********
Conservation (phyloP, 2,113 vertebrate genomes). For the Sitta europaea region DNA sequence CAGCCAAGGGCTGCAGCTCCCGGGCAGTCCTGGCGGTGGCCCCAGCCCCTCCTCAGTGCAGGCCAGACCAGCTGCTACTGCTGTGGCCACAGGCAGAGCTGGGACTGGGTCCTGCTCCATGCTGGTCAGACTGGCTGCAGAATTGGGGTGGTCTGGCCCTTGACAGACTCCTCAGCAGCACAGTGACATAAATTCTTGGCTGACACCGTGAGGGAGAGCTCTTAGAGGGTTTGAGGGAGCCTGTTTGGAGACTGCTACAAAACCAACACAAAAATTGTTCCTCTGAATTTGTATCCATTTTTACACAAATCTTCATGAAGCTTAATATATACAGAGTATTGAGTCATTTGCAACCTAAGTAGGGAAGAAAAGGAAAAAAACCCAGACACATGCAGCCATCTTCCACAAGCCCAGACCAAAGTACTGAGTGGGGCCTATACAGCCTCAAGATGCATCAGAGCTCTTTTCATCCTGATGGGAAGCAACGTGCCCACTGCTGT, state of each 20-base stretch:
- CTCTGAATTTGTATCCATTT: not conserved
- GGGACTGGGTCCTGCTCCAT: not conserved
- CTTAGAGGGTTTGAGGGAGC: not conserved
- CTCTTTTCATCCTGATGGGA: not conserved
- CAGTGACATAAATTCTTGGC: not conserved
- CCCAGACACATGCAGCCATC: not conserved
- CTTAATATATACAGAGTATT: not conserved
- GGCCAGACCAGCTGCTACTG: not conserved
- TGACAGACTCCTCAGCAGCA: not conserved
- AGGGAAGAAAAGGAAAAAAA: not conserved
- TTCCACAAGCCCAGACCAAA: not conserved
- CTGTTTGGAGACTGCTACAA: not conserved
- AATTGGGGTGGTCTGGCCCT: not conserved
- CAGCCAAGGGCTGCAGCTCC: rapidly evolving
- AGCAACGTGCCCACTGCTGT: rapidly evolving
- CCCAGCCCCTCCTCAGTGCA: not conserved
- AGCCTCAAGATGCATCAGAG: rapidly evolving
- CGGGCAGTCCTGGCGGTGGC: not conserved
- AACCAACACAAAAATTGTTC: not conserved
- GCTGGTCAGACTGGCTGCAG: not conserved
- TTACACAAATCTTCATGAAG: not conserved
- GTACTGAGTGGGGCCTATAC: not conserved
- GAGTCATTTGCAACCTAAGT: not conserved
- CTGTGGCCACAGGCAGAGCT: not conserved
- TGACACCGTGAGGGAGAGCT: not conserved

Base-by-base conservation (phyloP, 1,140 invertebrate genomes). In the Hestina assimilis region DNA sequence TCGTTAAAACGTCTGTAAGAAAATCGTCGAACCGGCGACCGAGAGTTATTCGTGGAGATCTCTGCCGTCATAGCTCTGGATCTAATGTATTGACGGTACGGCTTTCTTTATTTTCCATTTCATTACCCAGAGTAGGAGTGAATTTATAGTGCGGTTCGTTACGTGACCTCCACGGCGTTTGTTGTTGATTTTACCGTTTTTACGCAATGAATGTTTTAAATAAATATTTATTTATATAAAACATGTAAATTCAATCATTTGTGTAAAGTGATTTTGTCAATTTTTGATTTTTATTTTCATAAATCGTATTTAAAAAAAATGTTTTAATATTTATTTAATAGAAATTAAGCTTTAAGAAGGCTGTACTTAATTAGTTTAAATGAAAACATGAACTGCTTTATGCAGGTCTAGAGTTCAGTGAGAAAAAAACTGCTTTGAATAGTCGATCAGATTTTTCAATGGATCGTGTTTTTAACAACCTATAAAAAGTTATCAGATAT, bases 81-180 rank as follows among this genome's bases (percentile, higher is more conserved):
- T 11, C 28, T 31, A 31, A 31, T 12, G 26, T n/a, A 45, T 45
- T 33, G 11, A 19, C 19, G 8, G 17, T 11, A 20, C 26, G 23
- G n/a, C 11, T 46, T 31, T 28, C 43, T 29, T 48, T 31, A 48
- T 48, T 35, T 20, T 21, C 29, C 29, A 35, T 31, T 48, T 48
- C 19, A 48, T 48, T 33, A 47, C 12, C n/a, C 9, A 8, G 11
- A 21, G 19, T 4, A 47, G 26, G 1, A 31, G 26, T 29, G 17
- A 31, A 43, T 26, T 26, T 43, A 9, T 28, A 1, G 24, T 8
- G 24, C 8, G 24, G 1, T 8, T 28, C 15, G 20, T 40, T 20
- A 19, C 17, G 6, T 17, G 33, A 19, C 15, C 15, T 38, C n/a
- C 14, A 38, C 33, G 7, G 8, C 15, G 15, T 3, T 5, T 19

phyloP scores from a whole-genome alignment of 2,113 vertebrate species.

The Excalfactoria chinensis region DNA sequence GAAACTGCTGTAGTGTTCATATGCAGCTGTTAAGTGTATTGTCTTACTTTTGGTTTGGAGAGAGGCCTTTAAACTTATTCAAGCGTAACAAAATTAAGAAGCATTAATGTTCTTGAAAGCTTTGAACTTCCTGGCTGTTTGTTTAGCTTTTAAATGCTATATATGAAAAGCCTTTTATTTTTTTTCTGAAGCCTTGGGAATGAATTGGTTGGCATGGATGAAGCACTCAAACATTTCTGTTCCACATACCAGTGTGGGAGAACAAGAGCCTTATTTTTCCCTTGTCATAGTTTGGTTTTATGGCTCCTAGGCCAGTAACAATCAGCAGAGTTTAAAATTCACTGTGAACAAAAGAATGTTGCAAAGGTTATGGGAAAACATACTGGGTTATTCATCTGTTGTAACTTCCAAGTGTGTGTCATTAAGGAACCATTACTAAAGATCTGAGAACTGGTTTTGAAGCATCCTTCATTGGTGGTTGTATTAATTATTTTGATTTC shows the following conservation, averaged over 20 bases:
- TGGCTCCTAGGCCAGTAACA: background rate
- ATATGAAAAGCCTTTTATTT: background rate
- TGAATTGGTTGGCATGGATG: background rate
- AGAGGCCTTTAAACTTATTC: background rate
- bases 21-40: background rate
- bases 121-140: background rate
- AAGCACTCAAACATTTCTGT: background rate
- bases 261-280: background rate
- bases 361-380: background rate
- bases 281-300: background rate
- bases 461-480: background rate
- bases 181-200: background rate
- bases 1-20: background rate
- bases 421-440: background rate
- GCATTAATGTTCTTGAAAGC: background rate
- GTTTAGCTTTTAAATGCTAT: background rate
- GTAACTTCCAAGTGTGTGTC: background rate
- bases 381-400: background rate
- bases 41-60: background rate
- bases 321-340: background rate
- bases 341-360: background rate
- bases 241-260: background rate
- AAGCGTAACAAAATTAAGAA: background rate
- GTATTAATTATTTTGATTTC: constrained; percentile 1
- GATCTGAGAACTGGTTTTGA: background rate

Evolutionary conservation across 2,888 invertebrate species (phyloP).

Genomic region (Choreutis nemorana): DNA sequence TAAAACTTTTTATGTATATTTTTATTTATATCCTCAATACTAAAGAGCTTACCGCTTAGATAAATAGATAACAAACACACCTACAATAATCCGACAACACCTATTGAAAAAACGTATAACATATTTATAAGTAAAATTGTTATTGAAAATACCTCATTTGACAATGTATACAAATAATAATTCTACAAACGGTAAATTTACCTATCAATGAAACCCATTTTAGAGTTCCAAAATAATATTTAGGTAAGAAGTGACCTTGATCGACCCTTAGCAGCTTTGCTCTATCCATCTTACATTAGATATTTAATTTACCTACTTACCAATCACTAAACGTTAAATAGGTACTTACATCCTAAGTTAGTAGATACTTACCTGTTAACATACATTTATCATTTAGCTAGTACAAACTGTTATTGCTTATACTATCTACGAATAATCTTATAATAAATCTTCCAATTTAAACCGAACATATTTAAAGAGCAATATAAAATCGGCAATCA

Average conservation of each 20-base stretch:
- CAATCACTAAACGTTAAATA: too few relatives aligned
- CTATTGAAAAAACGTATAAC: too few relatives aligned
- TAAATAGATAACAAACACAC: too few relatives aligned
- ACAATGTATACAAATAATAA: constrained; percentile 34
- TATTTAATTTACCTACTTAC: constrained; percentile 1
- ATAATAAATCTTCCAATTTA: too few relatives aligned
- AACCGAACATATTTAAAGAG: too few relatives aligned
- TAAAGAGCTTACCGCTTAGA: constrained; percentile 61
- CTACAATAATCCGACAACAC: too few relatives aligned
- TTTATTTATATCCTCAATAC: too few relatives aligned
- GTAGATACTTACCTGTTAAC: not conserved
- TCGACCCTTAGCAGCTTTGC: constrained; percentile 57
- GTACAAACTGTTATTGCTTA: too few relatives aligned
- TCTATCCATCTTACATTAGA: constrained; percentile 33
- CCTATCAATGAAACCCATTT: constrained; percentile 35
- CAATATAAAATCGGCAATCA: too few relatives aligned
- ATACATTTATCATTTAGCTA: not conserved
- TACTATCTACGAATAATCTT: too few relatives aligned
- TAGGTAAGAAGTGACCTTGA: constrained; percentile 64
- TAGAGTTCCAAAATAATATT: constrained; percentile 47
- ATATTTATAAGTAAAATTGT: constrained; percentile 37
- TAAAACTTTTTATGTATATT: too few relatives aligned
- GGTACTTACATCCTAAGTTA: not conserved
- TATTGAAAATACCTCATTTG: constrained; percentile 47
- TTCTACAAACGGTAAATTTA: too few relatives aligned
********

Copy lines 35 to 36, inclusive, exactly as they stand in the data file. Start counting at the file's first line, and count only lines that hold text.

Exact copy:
- G 24, C 8, G 24, G 1, T 8, T 28, C 15, G 20, T 40, T 20
- A 19, C 17, G 6, T 17, G 33, A 19, C 15, C 15, T 38, C n/a